February in the garden
February is my favourite month because its crazy harvest time. We have been busy picking and eating tomatoes eggplants capsicums zucchinis and cucumbers and today I am picking the basil which is starting to go to seed as the weather cools to make some pesto. It will be stored in jars in the fridge with a little olive oil on top to keep it fresh (I can use some and top up with oil). Our melons are ripening up nicely and the pears are ready, the quinces are next. The strawberries are delightful and nearly finished.
Now it is time to start preparing for the autumn/winter garden. As I start to pull up the tomatoes I check for signs of root-knot nematodes. If they come up without the knobbly bits they are clear (its normal for peas and beans they are nitrogen fixing nodules).
Don’t rush into planting. I am now ready to add amendments to get the next crops started nicely. If the soil feels compact, I lightly fork it. Many cool season vegies like slightly alkaline soil so I throw in some wood ash or garden lime (dolomite lime is great and can be bought from the Altona beach market mulches and manures seller the lovely Theo). Let that settle for a week or so before adding fertilisers. It is best to wait because otherwise the 2 could react chemically to release nitrogen into the air.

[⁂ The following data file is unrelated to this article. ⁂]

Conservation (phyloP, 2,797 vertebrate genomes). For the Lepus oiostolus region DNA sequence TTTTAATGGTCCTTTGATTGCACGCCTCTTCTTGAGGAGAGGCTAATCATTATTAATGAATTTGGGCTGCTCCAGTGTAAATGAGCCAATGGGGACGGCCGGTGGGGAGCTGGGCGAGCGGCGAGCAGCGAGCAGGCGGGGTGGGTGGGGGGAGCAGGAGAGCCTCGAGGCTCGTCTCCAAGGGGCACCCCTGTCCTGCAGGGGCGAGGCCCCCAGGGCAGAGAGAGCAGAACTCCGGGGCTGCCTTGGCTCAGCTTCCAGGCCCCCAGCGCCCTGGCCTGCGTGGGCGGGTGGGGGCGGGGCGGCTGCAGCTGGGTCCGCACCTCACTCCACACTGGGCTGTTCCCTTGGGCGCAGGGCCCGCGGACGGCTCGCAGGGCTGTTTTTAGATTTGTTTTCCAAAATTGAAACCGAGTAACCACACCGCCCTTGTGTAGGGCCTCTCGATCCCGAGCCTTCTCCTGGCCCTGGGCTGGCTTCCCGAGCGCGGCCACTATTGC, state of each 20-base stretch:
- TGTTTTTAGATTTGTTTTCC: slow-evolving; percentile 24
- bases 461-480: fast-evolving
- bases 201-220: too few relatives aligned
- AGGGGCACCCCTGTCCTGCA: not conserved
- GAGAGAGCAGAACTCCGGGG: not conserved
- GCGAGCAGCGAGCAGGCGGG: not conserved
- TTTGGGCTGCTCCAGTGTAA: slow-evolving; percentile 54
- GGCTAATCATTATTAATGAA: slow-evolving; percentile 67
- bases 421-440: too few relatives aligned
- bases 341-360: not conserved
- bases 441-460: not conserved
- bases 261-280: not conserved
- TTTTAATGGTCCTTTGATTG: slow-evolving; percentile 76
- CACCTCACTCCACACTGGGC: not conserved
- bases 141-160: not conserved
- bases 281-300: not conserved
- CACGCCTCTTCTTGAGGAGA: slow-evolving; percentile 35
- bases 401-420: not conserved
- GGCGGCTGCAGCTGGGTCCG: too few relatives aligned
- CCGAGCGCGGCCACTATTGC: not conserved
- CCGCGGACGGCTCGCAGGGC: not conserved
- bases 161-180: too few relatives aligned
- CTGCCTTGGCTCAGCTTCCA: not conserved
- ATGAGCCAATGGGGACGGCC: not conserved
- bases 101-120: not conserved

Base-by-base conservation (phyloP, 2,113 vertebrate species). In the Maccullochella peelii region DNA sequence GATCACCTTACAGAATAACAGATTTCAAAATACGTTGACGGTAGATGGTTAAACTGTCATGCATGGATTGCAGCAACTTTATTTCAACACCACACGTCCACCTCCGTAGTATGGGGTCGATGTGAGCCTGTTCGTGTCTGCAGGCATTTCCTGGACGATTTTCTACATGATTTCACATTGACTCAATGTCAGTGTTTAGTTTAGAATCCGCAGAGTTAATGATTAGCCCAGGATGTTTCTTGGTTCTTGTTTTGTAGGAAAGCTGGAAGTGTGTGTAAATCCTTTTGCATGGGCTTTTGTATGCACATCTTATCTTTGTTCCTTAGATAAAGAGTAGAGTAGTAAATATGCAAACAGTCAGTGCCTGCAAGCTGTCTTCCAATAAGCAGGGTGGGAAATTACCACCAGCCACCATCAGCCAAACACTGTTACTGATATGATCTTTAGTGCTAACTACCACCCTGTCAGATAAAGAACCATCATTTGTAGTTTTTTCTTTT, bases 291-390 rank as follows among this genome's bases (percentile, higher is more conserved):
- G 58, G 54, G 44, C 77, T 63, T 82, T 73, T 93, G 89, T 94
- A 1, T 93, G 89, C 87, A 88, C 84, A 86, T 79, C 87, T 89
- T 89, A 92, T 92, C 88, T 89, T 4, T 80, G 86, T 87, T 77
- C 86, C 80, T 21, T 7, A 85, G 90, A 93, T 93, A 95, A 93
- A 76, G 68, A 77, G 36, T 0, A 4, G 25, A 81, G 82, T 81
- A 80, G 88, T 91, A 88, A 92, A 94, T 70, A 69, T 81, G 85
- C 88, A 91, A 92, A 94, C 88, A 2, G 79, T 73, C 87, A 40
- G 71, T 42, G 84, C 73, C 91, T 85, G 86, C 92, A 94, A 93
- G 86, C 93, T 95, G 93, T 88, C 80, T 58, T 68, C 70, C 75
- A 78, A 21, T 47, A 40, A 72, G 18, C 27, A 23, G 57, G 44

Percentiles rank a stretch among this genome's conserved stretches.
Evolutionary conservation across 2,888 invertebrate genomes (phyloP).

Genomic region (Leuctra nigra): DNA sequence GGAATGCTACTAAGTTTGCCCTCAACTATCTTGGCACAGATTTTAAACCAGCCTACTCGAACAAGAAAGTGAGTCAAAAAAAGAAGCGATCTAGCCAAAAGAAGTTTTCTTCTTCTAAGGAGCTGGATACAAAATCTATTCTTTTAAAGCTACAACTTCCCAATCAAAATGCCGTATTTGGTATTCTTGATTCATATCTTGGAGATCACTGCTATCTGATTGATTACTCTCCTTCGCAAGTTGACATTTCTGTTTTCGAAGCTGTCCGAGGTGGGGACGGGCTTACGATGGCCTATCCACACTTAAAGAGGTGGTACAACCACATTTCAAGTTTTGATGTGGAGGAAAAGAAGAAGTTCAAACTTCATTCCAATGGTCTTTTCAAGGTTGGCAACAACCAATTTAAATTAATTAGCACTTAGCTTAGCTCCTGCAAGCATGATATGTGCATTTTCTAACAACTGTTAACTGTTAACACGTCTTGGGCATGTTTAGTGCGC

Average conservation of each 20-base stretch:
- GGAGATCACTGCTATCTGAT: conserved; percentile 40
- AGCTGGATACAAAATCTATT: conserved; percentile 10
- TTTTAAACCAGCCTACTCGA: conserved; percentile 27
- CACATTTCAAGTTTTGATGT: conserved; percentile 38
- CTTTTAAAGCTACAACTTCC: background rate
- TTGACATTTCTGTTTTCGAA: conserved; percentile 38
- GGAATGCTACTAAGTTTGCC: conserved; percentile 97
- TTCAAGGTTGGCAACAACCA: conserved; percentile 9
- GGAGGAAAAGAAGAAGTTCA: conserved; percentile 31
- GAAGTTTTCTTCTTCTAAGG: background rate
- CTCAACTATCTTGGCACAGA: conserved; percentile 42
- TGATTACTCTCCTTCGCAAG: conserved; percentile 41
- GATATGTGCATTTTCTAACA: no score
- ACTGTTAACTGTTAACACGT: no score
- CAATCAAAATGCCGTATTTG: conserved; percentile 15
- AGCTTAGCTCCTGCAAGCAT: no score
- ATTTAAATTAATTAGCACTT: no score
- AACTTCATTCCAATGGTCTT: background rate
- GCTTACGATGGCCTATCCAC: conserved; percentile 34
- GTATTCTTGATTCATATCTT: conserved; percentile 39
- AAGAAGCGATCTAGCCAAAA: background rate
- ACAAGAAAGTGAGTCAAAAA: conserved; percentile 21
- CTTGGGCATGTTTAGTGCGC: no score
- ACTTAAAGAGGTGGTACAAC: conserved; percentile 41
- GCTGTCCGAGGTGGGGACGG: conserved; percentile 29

I like to mix it up and use different ones. This time I am putting in cow manure but also like to use chicken or sheep manure, blood and bone or also pelletised chook manure is great and cheap (dynamic lifter is fantastic from Bunnings or Coles). Also some compost could help if it has been quite dry as it is “hummusy” organic matter that helps retain water.
The beds I prepare will soon be planted up with the brassicas such as brussel sprouts broccolis and cauliflowers (I’m growing mini ones this time) as well as cabbage spinach and red Russian kale and some silver beet. I highly recommend planting some dill there too to repel the awful cabbage white butterfly which is the pest to fight against in the brassica family. They hate it! Also marigold and nasturtiums are really good as usual.
I will be planting broad beans again in March as we love them for dips and other recipes. Will be sprinkling a little more lime as they love it greatly.
So it does take some thinking and planning for my winter garden because I like to rotate crops or at least I will make sure that I don’t plant the broccoli and cauliflower where it was last year. I look at pictures and have a garden plan book to remember. These are pictures of the front yard before I decided that I needed more room and dug out the whole lawn.